A portion of us went to Saint Columba’s, a safe haven for chronically homeless men who suffer from addiction and mental illness. After an orientation at the Project H.O.M.E. headquarters, we arrived at Saint Columba’s in West Philly and were given a tour of the facility. Our main task was to serve lunch to the men lunch and converse with them. These are the same men that are ignored and belittled on the street, yet most of the men we spoke with were very friendly and amiable.
Another group of us went to Holy Innocence (a traditional K-8 grade school) and St. Lucy’s (a school for the deaf and visually impaired). We edged the gardens and prepared the gardens to be mulched tomorrow. The others went and painted a bathroom and a couple doors around the school and convent.
The most impactful part of the day was during lunch. We had the privilege of eating lunch with the kids from Saint Lucy’s. The whole group is looking forward to return to the institution with nice flowerbeds, freshly painted bathrooms and doors to continue working with the children, priests, nuns and teachers.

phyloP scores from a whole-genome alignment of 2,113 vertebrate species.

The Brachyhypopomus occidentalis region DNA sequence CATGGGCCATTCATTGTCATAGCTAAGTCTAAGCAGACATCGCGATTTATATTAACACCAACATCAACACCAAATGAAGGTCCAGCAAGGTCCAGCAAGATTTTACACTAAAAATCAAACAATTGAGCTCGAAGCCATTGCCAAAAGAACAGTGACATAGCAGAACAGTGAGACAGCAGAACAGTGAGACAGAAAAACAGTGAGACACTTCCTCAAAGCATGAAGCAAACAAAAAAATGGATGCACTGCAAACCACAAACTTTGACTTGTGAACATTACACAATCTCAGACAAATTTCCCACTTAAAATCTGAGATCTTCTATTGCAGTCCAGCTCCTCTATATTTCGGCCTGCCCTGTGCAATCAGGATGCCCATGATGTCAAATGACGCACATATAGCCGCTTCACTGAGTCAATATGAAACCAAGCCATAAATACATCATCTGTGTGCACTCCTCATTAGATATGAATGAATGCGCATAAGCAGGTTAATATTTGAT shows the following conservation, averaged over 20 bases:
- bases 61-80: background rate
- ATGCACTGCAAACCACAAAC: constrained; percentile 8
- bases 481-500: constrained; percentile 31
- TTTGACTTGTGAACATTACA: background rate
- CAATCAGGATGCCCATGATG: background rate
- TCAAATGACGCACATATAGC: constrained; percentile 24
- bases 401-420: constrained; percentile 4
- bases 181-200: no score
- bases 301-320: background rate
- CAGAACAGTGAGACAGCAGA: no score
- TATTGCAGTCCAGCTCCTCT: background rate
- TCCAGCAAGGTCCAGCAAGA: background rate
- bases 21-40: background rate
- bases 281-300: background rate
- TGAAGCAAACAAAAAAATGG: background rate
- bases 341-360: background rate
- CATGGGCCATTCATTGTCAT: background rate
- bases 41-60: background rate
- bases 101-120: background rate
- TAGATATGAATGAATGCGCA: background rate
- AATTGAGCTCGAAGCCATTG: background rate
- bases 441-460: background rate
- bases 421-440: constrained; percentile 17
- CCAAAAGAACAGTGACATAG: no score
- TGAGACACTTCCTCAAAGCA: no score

Wed, June 08—Trip 2, Day 3: Blessed are the poor in spirit, for theirs is the kingdom of heaven.
Today was the second full day of service on our Urban Immersion. Each group stayed at the same ministry site in order to get a better feel for the ministry, its leaders, and the people they serve. Two sites featured today will be Sarnelli House and Saint John’s Hospice.
Our group went to the Sarnelli House in Kensington. When we first arrived Father Kevin Murray greeted us and then proceeded to take us on a tour of Kensington. On the tour we saw the corner of Somerset and Kensington, which Father Kevin described as one of the largest drug dealing corners in the city. After that several people came up to us and told us their stories.